Charred Swastika

I married my first son again after three years. His bride was daughter of my friend working in my organization. The couple had a daughter and a son by year 2000. They were happily living, settled at Mumbai. Some irregularity of turgidity and turbidity in the behavior of the daughter-in-law was apparent in 2002 during the visit of the family to my home at Dehradun.  The trend accelerated and came to the notice of their acquaintances a year later. In 2005 she was obsessed with her untimely death; more so after mid-2005 when a fire in her place of worship burnt the scarf of goddess Kali given by us to her. It belonged to the same shrine and temple of the goddess that blessed our marriage in 1963.

I had a vision of a burnt Swastika made by the pieces of charcoal in Mid-January ’06. Swastika remained a signifier of Mumbai for me after retirement from Mumbai. I wondered if there was a massive fire on an oil-processing platform or a drill-ship of ONGC in near future. My vision of a burnt Swastika did not bring any harm to my past organization. But, there was a message for me on telephone from my son on January 23. His wife was in hospital after being burnt badly in an accidental fire. He himself was hospitalized due to burnt hands in effort to saving his wife. On January 30, my daughter-in-law expired. Since my son could not move out of the bed in hospital, I carried out her last rites joined by my five year old grandson.

Swastika was for me an insignia of Vedic cult between India and Turkey. I had drawn cultural connection of the Vedic people between the two countries in an article written shortly before the death of the daughter-in-law (9). I also had pointed about a hieroglyphic expression associated with a goddess statuette of Catal Hoyuk in Turkey (3). On the body pf the headless goddess is a symbol of human body without a head. Remarkable is the association of the headless goddess and headless human body (of a child). The latter symbol transforms unmistakably to Swastika.  I wrote once, “Catal Hoyuk shows a beginning of hieroglyphic expression, and identification of some of its characters is possible”. Swastika literally is swas (breath) + ti-ka (daughter, female). The headless goddess is accordingly is the goddess of breath or life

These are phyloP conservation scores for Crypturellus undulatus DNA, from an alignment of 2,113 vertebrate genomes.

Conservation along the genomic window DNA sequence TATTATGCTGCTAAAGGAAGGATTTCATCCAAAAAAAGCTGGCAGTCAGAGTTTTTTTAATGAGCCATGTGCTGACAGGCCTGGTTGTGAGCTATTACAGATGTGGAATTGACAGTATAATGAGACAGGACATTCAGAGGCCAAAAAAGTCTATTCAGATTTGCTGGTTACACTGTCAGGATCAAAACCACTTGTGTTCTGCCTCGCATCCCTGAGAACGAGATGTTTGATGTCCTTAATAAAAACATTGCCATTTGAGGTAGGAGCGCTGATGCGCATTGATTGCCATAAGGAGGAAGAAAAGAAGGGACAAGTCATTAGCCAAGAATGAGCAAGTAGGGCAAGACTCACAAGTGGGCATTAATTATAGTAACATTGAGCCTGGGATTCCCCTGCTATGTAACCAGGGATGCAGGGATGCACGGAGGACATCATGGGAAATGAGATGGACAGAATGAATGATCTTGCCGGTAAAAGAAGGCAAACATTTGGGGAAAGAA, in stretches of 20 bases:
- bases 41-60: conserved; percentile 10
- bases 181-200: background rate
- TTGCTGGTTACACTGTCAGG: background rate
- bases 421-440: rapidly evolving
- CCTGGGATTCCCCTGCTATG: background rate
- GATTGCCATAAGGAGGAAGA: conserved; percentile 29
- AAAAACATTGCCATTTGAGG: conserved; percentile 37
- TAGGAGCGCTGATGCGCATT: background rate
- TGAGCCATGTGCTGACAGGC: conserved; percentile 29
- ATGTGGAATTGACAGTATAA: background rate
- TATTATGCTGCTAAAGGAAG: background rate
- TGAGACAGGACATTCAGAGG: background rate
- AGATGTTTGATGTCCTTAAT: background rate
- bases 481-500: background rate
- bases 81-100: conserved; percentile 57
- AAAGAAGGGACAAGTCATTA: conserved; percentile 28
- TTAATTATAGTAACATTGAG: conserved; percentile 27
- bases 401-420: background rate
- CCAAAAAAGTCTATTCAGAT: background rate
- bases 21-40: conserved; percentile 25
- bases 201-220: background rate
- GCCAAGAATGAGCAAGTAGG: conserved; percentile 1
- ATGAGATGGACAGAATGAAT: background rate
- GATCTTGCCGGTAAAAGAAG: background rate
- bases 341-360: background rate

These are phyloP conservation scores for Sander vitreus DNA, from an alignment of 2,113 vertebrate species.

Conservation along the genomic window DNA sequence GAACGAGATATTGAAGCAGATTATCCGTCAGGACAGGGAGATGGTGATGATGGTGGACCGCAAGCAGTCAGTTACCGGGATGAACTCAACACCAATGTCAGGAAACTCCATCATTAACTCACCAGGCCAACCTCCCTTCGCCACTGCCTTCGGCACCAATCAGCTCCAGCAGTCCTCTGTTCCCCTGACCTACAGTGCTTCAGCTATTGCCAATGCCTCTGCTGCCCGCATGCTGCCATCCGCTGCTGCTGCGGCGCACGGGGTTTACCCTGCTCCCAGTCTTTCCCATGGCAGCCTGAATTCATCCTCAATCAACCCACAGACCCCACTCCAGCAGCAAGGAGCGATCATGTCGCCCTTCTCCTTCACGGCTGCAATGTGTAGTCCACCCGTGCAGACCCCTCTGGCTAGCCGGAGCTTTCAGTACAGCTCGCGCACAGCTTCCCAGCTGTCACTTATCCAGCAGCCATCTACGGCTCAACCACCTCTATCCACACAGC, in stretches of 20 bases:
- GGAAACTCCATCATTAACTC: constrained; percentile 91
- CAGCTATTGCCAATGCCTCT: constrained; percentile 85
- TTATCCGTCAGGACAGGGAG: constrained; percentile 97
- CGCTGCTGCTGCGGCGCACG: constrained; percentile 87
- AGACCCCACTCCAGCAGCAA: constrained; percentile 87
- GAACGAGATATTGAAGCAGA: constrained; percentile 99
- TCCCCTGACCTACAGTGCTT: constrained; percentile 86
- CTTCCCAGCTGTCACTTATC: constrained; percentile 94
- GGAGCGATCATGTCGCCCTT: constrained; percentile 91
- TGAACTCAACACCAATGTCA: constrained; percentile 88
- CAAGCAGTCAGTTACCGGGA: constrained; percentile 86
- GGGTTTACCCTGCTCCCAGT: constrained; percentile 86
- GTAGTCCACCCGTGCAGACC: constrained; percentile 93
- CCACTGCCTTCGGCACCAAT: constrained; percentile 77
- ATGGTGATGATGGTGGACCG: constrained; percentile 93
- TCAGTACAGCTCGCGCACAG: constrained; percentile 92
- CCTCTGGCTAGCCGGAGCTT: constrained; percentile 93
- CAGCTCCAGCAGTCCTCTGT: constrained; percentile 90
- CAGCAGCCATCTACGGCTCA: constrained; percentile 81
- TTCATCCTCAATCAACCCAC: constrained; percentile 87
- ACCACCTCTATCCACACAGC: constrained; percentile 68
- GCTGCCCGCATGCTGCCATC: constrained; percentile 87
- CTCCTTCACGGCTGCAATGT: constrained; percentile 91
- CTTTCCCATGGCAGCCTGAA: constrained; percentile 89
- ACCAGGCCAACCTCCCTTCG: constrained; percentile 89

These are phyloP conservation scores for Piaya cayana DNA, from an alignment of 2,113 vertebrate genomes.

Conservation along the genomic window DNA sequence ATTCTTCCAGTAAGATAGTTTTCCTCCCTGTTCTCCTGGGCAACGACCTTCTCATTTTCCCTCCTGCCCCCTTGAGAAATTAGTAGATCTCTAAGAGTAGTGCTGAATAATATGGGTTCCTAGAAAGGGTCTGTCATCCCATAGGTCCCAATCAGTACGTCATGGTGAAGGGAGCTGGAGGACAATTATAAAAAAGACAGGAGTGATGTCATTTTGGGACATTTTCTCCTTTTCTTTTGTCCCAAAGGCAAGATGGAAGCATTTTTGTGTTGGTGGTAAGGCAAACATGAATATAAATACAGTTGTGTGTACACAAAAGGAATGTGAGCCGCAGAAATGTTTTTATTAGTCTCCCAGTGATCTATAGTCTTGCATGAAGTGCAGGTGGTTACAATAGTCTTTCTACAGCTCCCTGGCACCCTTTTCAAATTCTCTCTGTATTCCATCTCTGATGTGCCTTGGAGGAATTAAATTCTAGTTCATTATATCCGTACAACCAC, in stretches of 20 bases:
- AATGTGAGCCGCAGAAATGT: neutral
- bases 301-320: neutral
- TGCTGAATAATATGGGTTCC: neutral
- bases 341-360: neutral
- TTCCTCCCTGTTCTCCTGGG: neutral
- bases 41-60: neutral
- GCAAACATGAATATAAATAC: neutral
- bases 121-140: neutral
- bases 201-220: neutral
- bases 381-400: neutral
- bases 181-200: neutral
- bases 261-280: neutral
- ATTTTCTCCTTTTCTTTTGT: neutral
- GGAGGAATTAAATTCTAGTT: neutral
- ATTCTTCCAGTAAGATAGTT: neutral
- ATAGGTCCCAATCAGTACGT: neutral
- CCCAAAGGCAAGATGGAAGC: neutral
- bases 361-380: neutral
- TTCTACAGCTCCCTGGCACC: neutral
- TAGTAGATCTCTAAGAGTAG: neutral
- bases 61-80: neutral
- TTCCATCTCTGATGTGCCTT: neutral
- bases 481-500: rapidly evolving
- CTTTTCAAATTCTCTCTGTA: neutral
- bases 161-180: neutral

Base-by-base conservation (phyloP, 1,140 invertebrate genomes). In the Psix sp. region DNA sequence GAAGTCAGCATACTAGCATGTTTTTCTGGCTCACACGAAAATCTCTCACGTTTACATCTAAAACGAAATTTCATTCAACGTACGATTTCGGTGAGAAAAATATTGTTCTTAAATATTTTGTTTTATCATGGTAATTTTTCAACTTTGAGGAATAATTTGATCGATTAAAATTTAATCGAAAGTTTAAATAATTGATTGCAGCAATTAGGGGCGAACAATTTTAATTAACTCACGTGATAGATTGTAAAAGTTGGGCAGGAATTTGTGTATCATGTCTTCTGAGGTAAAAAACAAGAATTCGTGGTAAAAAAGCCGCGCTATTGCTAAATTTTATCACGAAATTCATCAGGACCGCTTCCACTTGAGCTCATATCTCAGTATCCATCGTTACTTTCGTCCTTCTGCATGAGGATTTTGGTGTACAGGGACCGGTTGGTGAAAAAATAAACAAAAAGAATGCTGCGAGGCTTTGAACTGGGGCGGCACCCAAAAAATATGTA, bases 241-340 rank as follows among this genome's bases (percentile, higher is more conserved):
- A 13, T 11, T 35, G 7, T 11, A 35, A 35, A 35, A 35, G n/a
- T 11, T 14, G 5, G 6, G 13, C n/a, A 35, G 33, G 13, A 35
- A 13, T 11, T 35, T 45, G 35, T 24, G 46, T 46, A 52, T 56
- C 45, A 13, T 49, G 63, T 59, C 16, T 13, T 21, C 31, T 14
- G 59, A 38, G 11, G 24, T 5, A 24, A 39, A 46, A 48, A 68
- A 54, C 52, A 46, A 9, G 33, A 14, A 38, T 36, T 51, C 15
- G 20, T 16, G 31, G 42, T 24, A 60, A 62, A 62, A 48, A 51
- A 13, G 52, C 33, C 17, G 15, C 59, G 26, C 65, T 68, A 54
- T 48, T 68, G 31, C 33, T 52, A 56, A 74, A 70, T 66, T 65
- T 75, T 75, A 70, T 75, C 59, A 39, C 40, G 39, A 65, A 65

Scene of my vision about two weeks before the death of my daughter-in-law meant end of goddess Swati or ‘life’ through burning or charring. End of a feminine life due to activity of fire was the message of my vision. Swati did not get a matchbox to set on fire the first wife of my son. Her hatred towards Swastika, signifier of Vedic cult, was too intense. My daughter-in-law followed the destiny projected in my vision. My adversary got a matchbox this time to complete her revenge.

I was a failure second time. I married my son after his first wife left him, not to return again from her maternal home. His second wife also departed annulling his married life on the pattern of the first – charred by the flames of goddess volcano. My first daughter-in-law escaped from the death dealing fiery hands of Swati luckily; the other succumbed to the heat from raging fires of volcano.